Driver fatigue report released

The new fatigue data framework aims to promote fresh research to evaluate the impact of current laws

Driver fatigue report released
NTC chief executive Paul Retter says the fatigue data framework will help ensure data is collected in a consistent and comparable way across all states and territories.


The National Transport Commission (NTC) has released the Heavy vehicle driver fatigue data final report that sets a national framework to collect and analyse fatigue data to "better inform future fatigue policy".

NTC chief executive Paul Retter says the design of the framework and the priority fatigue issues in the report incorporate stakeholder feedback to Developing a heavy vehicle fatigue data framework discussion paper released in August 2015.

"We know that fatigue is a major contributor to crashes but without more rigorous data we won’t know what reforms will reduce the problem and make Australia’s roads safer for everyone," Retter says.

"The regulation of driver fatigue is a complex policy issue and more detailed research needs to be done on its causes and impacts."

Retter says the fatigue data framework will help to ensure data about the frequency and impact of driver fatigue is collected in a consistent and comparable way across the nation’s states and territories.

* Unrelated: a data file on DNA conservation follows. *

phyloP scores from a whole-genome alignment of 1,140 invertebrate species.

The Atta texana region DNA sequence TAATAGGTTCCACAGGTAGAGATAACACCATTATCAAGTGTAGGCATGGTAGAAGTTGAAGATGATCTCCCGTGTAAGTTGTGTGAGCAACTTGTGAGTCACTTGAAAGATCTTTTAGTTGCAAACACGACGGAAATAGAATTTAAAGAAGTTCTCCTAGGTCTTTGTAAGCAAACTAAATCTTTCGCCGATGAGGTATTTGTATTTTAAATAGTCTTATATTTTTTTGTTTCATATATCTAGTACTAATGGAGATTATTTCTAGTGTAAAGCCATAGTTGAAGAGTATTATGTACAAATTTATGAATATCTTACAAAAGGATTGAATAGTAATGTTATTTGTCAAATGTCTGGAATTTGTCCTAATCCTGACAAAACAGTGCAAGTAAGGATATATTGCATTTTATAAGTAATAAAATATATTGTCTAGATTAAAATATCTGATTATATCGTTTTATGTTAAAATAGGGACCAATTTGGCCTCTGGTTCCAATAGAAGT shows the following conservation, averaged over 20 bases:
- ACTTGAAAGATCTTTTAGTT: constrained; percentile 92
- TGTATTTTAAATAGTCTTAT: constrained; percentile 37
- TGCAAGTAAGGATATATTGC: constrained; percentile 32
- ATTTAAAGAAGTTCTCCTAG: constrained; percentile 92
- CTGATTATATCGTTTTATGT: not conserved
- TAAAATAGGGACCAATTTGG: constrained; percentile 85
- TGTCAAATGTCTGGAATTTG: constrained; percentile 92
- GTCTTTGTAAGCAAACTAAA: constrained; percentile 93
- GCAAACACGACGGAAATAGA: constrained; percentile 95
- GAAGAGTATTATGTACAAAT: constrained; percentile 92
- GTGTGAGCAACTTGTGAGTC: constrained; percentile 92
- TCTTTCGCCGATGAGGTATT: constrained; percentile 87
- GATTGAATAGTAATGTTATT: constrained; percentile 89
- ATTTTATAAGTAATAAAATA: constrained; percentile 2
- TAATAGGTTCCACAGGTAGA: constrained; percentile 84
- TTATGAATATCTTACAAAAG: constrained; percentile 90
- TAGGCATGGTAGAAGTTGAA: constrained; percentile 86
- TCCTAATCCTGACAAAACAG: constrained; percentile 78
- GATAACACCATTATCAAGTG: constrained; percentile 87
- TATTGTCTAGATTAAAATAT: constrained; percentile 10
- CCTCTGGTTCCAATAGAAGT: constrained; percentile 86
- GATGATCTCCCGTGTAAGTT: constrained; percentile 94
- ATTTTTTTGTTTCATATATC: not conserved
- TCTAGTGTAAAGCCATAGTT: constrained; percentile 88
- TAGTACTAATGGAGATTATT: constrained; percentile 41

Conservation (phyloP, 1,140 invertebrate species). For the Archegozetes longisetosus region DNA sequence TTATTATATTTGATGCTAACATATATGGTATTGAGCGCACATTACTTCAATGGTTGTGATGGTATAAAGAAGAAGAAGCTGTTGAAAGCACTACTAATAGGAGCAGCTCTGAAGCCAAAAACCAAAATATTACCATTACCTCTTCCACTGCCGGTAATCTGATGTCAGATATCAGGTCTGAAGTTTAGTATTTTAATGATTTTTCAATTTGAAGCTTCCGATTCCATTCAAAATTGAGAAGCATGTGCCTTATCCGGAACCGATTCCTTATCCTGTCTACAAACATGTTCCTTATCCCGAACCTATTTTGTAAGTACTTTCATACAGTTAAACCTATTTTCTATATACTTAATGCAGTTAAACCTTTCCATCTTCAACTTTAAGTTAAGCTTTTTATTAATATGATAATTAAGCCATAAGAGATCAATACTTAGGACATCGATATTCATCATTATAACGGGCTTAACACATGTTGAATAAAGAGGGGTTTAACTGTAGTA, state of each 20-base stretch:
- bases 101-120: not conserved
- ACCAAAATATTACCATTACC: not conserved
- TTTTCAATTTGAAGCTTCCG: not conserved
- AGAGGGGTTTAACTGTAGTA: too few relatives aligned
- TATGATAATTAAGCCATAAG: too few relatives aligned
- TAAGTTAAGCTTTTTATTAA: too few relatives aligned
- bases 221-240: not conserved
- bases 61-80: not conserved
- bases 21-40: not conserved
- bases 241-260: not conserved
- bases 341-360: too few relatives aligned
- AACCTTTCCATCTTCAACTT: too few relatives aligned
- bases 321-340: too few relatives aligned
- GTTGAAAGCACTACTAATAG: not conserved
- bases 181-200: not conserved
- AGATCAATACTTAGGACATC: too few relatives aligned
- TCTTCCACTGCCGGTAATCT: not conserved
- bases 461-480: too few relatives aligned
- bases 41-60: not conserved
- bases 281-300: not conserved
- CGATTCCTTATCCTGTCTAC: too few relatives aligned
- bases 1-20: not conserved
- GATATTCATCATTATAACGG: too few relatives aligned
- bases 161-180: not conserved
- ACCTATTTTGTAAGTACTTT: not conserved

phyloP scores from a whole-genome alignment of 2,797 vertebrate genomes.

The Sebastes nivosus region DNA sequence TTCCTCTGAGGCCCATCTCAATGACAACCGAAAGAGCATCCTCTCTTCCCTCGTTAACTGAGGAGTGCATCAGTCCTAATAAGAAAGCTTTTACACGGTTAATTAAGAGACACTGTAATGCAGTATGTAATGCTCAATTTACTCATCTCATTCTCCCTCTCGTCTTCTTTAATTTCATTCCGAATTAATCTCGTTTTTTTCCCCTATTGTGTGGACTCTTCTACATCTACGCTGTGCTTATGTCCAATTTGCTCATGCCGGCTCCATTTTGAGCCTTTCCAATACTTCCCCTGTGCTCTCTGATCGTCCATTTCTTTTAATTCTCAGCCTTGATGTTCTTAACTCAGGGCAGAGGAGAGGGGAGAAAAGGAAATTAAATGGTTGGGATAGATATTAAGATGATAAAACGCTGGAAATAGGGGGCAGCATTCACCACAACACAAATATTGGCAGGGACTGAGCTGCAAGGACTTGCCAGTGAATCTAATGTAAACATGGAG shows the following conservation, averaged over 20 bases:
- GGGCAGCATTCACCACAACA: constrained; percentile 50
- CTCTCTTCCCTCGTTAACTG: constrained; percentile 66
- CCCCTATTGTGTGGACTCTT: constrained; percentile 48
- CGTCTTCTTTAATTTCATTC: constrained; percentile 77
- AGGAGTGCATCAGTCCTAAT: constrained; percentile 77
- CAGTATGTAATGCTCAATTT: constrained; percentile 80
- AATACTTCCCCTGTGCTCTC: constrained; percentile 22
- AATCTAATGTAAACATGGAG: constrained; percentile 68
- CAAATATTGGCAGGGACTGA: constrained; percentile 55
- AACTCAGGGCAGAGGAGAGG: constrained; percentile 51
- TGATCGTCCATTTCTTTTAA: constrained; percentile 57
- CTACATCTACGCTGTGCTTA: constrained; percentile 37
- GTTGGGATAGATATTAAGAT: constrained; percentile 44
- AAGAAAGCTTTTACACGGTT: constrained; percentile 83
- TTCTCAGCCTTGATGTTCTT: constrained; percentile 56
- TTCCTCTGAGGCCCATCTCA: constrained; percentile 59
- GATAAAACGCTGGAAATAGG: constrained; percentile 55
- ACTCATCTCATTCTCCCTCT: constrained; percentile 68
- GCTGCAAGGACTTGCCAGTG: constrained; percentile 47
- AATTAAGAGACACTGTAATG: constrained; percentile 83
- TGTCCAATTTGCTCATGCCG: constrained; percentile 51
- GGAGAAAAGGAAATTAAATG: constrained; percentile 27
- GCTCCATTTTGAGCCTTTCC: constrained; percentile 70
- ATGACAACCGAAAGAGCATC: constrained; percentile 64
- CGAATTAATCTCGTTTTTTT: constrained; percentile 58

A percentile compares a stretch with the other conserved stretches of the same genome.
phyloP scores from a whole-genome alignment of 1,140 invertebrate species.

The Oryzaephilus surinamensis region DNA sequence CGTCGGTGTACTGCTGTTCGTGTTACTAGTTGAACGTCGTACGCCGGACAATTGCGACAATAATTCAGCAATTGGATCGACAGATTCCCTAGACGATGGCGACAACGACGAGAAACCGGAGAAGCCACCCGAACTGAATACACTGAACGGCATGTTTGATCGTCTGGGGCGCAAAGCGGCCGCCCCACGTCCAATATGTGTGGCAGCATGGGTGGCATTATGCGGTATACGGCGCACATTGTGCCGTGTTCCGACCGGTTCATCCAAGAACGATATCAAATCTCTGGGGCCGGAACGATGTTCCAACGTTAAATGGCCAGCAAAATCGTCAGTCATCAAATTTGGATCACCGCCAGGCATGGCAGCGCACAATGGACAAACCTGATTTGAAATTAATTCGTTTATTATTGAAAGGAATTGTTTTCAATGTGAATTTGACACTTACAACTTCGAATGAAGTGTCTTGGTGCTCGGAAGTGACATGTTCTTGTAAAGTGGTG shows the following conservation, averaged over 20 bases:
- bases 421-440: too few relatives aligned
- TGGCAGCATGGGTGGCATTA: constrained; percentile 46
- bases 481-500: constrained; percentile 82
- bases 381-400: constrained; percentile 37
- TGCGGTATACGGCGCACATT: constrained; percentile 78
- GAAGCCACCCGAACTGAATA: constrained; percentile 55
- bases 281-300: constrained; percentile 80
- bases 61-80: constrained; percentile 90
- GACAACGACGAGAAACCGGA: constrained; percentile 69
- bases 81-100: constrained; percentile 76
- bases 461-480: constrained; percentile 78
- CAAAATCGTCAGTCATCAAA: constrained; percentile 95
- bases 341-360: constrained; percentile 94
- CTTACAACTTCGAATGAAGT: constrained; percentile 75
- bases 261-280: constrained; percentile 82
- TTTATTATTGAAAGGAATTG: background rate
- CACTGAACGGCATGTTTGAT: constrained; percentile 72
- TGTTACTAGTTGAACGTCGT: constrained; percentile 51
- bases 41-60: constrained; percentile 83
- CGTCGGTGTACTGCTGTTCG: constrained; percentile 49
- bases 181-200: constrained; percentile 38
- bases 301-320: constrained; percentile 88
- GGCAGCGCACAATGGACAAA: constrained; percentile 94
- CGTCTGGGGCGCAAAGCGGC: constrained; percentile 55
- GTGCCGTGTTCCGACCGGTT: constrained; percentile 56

The framework developed by the NTC will see four fatigue-related projects being pursued:

  • conduct new research to evaluate the fatigue impact of the current laws
  • develop nationally consistent definitions and measurements of fatigue
  • analyse commercial data to evaluate the frequency and impact of fatigue regulations
  • review road agencies’ ability to link crash data to driver accreditation.

The Alertness Safety and Productivity Cooperative Research Centre (CRC) will conduct comparative research in both laboratory and field environments.

It will include evaluating the accuracy of existing fatigue monitoring technology.

Retter says the fatigue data framework will also obtain more data about the use of nose-to-tail shifts, where a heavy vehicle driver works two long work periods within a 24 hour period with a major rest break in between.

It will consider factors such as insufficient sleep, long work shifts, the impact of circadian rhythms and the frequency of nose-to-tail schedules.

The national framework is a collaborative initiative between the NTC, National Heavy Vehicle Regulator (NHVR), CRC, road agencies, police and industry. 

The report has been endorsed by the Transport and Infrastructure Senior Officials Committee (TISOC).



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